DC, UMX (some Downtown Districts)
TE, SE, EC, IL, IG (most of the Employment Districts)
CI

Note: This item is expected to be considered at the Plan Commission meeting of March 22 and the Common Council meeting of March 30. No action is expected on this at the March 16 Common Council meeting.
This amendment to the zoning ordinance creates a unique new trigger: In zoning districts with 0' setbacks, the ordinance will apply a new "if, then" setback requirement.  If distance between curb and property line is less than 15', then buildings shall be set back from the property line by 5'. Otherwise, 0' setback is still allowable. 0' is also allowable on downtown "flatiron" blocks. The ordinance change, of which I am a sponsor, is inspired by recommendations in the Urban Forestry Task Force Report. When the ordinance was introduced on Feb. 23, the Council received an email from the Executive Director of Smart Growth Greater Madison Inc. asking for additional committee referrals and sharing concerns about the potential to create an adverse impact on the values of property and discourage future redevelopment projects along commercial corridors. If you are interested in canopy trees and the impacts of changing front yard setbacks, please let me and the Plan Commission know at pccomments@cityofmadison.com know your thoughts.

END OF PUBLIC HEARINGS

REPORTS OF OFFICERS

REPORT OF BOARD OF PARK COMMISSIONERS

Agenda Item 12
Authorizing the Mayor and City Clerk to enter into a Donation Agreement and a Developer's Agreement with the Madison Parks Foundation and Michael and Jocelyn Keiser for the Privately Funded Improvement of Glenway Golf Course.
Recent Legislative Action:
3/10/21 BOARD OF PARK COMMISSIONERS    RECOMMEND TO COUNCIL TO ADOPT - REPORT OF OFFICER
Fiscal Note
The proposed resolution authorizes the City to enter into an agreement with Michael and Jocelyn Keiser and the Madison Parks Foundation for a donation of improvements to the Glenway Golf Course. The estimated value of the donated project planning, design, and construction is approximately $750,000. There is added value in the donation in having an accomplished golf course developer lead the work of design and construction. The City would be recognized as the owner of the improvements.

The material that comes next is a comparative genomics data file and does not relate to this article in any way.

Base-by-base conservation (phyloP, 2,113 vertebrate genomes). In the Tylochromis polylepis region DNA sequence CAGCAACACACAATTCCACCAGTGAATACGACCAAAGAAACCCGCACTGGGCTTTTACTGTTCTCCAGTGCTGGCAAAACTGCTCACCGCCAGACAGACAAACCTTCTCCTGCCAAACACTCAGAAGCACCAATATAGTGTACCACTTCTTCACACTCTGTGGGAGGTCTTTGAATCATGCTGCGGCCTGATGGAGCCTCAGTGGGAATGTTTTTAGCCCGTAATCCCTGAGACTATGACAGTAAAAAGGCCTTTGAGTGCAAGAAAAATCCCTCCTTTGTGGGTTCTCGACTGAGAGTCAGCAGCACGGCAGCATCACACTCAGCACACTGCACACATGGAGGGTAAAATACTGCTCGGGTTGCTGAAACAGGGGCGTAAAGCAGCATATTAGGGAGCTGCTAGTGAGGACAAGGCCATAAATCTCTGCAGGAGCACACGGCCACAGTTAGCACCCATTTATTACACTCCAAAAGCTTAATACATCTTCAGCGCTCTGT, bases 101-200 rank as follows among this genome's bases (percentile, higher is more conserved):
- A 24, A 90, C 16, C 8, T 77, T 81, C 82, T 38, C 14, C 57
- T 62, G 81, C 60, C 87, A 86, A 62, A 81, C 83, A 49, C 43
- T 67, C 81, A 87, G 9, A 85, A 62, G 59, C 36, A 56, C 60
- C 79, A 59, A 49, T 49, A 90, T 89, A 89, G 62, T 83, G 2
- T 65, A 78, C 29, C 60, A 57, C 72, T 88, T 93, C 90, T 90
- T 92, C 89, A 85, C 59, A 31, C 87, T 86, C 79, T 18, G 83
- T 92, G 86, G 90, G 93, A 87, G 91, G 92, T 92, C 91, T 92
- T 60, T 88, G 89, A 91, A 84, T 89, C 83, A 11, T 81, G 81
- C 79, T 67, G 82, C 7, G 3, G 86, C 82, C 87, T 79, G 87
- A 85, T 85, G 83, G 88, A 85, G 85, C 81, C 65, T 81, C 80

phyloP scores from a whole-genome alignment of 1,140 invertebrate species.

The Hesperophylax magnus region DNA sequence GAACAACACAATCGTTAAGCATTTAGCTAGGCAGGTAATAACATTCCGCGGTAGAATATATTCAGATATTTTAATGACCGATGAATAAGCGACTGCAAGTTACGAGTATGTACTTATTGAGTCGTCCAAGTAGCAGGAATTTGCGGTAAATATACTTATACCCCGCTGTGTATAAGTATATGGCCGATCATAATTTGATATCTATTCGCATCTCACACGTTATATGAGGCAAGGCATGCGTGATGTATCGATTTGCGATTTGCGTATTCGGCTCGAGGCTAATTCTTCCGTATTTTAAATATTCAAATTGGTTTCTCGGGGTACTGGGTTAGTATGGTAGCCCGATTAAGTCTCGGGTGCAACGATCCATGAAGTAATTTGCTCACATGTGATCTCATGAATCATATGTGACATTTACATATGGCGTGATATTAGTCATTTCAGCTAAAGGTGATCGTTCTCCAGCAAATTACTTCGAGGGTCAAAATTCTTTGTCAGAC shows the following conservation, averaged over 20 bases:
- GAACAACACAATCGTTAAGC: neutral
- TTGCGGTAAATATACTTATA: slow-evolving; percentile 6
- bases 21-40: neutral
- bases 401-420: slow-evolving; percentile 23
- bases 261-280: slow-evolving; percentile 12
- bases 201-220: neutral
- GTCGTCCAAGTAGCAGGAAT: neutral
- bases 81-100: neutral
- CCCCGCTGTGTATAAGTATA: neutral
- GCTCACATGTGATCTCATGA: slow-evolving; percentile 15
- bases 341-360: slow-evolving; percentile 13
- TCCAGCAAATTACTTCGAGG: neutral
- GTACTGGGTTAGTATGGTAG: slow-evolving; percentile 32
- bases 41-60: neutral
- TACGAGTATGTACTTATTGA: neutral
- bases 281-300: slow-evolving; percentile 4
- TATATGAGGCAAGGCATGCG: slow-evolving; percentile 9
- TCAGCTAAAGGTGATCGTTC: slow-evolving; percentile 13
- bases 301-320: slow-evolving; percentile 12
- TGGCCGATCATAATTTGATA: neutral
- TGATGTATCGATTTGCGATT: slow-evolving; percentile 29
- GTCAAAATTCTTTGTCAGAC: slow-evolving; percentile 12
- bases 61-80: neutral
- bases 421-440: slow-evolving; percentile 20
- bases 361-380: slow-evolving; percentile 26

The Glenway Golf Course would not be operational for much of 2021 while this work is completed, which would negatively impact course revenues. Estimated revenue losses for 2021 are $400,000 based on revenues received in 2016 through 2020. Parks staff indicate that these revenue losses would be offset by approximately $200,000 in variable costs associated with course operation, resulting in a net loss of $200,000 in 2021 for the Golf Enterprise. This is an increase over the course's historical net losses, which ranged from $27,000 to $120,000 from 2016 to 2019. In 2020, the Glenway Golf Course realized net revenues of nearly $50,000 associated with the increase in golf due to the pandemic. Parks staff speculate that some golfers would instead choose to golf at other City of Madison courses, but the level of golf round transference is currently unknown.
The plan calls for changes that align with the City's sustainability goals. Specifically, the plan calls for a significant reduction in inputs (fertilizers and chemicals), as well as reduction of mowed turf areas that will be converted to natural areas. In addition, a portion of the donation will be to provide investments into updated, energy efficient mowing units that will reduce time, emissions, and costs associated with mowing operations. In total, staff estimates that the project should have a net positive impact of between $20,000 and $60,000 per year. If this increase in revenue is realized, it would take between 3 and 10 years to pay back the foregone revenue from the 2021 improvements. If maintained appropriately, the improvements should last longer than that timeframe.
 
REPORT OF BOARD OF PUBLIC WORKS
 
Agenda Item 23
Awarding Public Works Contract No. 8988, Resurfacing 2021 - Curb & Gutter and Castings. (1st, 2nd, 12th, 17th, & 19th AD)
Recent Legislative Action:
3/3/21 BOARD OF PUBLIC WORKS    RECOMMEND TO COUNCIL TO ADOPT UNDER SUSPENSION OF RULES 2.04, 2.05, 2.24, & 2.25 - REPORT OF OFFICER
Note: This item, as well as items 24 and 25 below, include the 2021 E. Gorham Street resurfacing project.
 
Agenda Item 24